Review of “The Price of Fear: TheTruth Behind the Financial War on Terror” – by Ibrahim Warde

On November 7, 2001, amid much fanfare, the U.S. led a global shutdown of Al-Barakaat, a large Somali remittance company headquartered in Dubai. The first major target in the financial war on terror, the company stood accused of providing $15-25 million annually to Al-Qaeda. U.S. Treasury Secretary Paul O’Neill called Al-Barakaat “the quartermasters of terror”; Bush announced that the strike was predicated on “solid and credible” evidence that the company was “operating ‘at the service of mass murderers.’”  What followed would receive far less attention—at least in the U.S. The case against Al-Barakaat unraveled.  In his book, Ibrahim Warde sets out systematically debunking the axioms, assumptions, and myths that have created the “parallel universe” of the financial war, such as the thoroughly discredited yet persistent myth of Usama Bin Laden’s $300 million personal fortune.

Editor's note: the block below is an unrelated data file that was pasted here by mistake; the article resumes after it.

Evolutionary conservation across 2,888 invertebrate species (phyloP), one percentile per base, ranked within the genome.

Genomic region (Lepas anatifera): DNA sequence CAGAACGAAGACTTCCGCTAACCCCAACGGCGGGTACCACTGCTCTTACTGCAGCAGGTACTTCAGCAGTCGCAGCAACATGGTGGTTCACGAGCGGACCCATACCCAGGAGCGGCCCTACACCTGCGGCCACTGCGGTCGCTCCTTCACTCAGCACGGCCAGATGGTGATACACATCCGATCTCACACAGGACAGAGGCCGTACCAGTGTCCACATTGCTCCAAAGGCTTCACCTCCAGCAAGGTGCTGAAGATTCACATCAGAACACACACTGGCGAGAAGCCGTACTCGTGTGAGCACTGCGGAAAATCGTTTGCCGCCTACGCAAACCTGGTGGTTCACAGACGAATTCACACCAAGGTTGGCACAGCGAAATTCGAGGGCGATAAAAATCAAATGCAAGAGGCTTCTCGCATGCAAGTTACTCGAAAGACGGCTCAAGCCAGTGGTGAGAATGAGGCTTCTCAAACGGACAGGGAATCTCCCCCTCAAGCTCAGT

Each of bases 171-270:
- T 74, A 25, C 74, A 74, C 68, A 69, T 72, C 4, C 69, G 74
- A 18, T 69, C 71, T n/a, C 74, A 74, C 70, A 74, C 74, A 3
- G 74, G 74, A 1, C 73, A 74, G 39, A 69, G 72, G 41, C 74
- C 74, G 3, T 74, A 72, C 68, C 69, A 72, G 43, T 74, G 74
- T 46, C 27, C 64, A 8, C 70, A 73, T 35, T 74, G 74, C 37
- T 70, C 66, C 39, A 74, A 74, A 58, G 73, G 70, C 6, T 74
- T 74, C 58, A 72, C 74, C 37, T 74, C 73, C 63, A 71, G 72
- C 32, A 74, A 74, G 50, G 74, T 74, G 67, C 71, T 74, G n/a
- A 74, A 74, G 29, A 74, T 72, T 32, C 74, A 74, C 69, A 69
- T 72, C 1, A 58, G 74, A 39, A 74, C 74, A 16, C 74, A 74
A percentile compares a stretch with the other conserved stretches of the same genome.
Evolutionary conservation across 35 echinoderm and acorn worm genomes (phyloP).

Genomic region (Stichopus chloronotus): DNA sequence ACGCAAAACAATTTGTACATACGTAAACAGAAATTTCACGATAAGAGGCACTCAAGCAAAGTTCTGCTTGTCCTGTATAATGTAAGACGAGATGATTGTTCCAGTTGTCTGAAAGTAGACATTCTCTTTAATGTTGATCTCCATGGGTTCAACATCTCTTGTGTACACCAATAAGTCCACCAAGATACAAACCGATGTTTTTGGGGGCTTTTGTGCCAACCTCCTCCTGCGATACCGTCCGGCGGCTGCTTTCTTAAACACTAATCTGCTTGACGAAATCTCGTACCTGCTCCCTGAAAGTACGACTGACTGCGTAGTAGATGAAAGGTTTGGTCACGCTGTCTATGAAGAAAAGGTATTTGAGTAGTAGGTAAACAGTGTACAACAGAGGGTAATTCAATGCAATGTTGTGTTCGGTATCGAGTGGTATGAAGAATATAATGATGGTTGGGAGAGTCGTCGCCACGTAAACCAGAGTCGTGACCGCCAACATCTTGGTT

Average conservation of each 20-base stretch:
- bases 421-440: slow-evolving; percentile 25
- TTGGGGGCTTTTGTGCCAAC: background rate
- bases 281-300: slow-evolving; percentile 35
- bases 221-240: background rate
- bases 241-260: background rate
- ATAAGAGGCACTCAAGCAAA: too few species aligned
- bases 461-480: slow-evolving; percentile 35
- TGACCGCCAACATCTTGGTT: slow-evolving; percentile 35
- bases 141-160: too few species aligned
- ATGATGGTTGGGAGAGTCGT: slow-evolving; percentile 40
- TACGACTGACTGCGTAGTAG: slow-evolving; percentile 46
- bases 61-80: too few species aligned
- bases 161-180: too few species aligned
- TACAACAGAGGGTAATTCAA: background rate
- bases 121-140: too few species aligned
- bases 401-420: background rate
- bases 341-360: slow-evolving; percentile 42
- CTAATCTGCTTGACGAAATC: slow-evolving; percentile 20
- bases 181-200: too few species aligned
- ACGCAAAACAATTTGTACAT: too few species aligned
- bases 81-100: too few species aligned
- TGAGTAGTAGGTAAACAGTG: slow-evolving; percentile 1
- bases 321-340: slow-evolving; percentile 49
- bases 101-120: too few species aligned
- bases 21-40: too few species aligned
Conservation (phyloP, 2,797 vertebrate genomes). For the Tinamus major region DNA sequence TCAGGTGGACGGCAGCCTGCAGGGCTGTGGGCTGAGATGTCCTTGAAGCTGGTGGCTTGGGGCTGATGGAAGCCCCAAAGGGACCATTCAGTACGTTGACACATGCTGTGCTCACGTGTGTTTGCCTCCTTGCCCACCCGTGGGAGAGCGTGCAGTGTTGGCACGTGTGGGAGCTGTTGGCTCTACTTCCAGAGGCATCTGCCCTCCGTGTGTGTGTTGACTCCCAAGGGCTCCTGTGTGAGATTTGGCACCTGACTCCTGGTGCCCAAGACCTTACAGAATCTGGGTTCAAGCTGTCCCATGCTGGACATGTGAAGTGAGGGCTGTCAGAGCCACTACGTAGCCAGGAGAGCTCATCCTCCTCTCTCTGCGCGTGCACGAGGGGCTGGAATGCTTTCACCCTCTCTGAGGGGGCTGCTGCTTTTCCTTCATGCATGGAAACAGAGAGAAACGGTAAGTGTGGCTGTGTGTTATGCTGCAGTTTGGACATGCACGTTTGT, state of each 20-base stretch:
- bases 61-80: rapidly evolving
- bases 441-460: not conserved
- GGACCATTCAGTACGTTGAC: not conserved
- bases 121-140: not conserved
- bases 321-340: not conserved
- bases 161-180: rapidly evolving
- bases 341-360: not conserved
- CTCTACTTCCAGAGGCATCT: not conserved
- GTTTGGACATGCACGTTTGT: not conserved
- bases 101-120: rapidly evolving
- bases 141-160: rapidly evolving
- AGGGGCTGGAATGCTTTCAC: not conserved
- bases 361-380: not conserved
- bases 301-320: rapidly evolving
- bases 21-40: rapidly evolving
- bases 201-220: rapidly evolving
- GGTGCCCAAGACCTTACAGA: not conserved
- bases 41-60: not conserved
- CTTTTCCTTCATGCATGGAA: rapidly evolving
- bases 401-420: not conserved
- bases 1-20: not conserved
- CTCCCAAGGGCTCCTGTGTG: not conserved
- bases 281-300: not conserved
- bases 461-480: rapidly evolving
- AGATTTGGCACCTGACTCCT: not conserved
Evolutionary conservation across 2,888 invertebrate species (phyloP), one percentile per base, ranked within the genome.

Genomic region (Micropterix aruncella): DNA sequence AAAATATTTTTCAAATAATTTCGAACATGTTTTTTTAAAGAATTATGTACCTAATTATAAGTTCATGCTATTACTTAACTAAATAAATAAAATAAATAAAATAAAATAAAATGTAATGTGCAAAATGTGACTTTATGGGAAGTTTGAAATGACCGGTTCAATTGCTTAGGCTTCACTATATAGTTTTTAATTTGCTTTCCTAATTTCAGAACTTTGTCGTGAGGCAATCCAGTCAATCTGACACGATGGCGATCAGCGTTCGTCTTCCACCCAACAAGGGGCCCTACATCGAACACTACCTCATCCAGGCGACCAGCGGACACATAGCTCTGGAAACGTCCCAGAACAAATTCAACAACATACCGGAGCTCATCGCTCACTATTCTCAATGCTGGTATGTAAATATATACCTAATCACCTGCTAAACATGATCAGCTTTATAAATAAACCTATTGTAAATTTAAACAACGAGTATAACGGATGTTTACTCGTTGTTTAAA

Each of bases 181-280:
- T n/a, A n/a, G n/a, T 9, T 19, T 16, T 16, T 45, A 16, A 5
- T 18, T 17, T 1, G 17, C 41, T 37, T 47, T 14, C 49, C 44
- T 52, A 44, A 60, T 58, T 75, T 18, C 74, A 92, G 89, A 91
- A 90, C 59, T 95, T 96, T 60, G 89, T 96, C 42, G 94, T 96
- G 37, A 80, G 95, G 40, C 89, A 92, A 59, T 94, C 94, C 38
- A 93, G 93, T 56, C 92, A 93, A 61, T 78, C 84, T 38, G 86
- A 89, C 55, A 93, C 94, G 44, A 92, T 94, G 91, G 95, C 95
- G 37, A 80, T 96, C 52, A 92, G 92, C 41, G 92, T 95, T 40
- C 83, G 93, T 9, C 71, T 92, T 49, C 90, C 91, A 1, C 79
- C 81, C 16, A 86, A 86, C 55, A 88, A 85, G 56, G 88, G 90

Rebecca S. Hekman, Fletcher MALD 2010, UCLA Law School JD 2010, is focusing her research on judicial training in post-conflict justice system reconstruction, with Afghanistan as a case study. Her concentrations at Fletcher are Law and Development and Southwest Asia and Islamic Civilization.


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